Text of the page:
Only when I woke up this morning that I realized – hey, I’m alone again! I was not awakened by my baby crying for milk, or by my wife getting ready to leave for work. Nobody asked me if I want to eat breakfast now. I did not hear any kitchen noise. The TV was not on yet. The sweet dream is over. I guess, I am back to reality. I am home alone again.

The worst part is that I’ll start working again tomorrow:(  

I think I need to go to a mall to divert my attention 🙂

05
Dec
08

An Ambulance Trip

scrub40300pm. I was sleeping when I was informed by phone that I need to come to work early. I needed to accompany a patient that was going to be transferred to another hospital in Ras Al Khaimah, which is about 3-4 hours away from Al Ain. I came from a night shift that is why I was still sleeping, was supposed to come to work for a second night shift at 7pm only.

0415pm. Got up and got ready to come to work. Ate heavy dinner.

0520pm. Arrived in the hospital. Received endorsement from the nurse-in-charge of the patient – an ESRD patient complicated by a fractured humerus and femur post fall. The thing with this, I get a few seconds of endorsement, but then I am expected to know everything when asked in the other hospital.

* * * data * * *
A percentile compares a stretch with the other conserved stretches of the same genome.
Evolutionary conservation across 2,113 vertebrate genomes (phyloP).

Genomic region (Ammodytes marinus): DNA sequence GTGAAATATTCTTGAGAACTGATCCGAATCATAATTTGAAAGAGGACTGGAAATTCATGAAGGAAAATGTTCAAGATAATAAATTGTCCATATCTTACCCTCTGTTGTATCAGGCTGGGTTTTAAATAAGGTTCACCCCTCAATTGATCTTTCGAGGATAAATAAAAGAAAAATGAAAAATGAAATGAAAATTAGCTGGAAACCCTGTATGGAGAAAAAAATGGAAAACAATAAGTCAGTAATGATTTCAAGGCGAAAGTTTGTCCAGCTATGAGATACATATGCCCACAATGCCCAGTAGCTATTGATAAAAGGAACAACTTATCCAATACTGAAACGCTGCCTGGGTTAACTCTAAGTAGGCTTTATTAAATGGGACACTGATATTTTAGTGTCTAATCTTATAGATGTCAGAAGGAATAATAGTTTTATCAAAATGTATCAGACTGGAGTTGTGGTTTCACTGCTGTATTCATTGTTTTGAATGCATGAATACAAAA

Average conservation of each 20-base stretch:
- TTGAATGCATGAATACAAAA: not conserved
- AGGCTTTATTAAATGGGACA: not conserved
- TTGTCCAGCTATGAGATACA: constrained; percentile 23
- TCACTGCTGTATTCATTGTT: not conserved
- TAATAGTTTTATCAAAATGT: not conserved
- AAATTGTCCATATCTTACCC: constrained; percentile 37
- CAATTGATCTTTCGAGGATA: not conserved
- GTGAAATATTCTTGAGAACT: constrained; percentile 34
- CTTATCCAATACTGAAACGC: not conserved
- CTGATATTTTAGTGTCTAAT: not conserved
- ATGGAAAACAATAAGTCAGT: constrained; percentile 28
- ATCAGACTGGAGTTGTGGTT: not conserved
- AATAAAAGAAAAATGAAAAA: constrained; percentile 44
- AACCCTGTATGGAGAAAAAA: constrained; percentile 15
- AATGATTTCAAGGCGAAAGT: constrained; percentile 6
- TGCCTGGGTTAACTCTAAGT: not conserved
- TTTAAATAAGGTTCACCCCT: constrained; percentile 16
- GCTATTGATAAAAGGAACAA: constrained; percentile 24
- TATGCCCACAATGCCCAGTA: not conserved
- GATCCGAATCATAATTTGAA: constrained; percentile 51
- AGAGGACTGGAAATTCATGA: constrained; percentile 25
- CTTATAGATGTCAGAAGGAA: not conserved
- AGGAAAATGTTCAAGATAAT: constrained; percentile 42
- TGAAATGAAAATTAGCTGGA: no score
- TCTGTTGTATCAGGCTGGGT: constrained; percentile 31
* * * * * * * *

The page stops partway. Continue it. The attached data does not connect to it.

Reading the file, I found out the patient was not Hep B positive as written on the medical report! He’s Hep C positive! Good I found that out, otherwise, I’ll be giving wrong information to the other hospital!

0600pm. Wheeled the patient to ER where the ambulance was waiting. To my surprise, I  will be alone with the transfer (I thought I’ll be with the EMS). I will just be with the driver. I had to figure out quickly how this techie stretcher works. We have a different one in our unit! Ambulance left our hospital.

Another surprise came to me when I reviewed the patient’s xray films. Written on the report that I will be submitting to the other hospital was that the patient was having a fractured LEFT humerus. Looking at the xrays, the fracture is on the RIGHT humerus! The xray report accompanying the films also says RIGHT humerus! Gosh, I will look so dumb when I reach the hospital there. Thanks to the people who prepared this medical report! I just made the corrections myself…

Inside the ambulance, the patient was stable. But then I had to figure out by myself how the equipments inside work. Although I have worked as an ambulance nurse before, I still felt that I need some kind of orientation about the stuffs found in this ambulance particularly. It was my first time to ride on this hospital’s ambulance, and this one’s kinda high-tech. Lots of machines, and buttons around me. 

Since I have accepted this job of accompanying a patient on a long trip, I was expected to know everything inside the vehicle and that was even without anybody teaching me. Haay… and I was supposed to save a life when an emergency inside the ambulance occurs! I just love this kind of job!

0900pm. After breezing through the traffic and a heavy rain, we were able to reach the hospital in Ras Al Khaimah safely, with the patient remaining stable. Thank God! I was received by some ER personnel who were mostly Malaysians and Filipinos.